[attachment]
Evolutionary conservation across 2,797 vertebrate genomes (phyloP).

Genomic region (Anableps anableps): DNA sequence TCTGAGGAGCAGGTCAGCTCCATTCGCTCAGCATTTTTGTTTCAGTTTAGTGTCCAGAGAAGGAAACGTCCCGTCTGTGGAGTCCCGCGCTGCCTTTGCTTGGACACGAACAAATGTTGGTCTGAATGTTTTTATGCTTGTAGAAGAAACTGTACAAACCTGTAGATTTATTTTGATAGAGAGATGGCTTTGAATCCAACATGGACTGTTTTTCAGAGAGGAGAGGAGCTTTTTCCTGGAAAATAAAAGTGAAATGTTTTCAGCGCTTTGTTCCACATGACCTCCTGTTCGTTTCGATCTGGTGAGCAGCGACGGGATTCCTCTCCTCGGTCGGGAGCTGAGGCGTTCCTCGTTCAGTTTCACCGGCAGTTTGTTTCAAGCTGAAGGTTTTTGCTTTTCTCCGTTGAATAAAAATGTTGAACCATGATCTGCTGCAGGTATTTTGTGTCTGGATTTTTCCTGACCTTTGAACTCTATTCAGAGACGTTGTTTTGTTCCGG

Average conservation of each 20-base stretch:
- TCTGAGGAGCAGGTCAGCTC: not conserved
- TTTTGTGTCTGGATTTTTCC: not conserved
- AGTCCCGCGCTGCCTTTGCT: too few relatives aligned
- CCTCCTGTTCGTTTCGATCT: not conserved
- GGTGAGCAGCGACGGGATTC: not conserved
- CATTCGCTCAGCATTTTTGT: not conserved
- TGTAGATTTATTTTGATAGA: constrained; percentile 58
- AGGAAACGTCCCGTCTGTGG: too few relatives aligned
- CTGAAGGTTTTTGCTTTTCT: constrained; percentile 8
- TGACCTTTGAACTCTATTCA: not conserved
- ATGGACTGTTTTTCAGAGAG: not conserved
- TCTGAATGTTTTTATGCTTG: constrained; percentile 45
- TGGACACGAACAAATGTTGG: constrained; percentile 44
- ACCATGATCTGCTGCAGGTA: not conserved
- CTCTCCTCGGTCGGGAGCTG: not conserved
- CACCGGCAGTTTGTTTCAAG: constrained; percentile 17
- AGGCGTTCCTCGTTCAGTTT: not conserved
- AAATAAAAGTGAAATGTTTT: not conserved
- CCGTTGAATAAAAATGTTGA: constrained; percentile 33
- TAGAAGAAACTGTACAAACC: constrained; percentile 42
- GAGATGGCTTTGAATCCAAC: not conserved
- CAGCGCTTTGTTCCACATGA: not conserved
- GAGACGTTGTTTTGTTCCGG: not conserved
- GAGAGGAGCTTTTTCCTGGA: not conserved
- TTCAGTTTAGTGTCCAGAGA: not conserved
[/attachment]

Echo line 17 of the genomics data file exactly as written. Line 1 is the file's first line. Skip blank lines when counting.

- ACCATGATCTGCTGCAGGTA: not conserved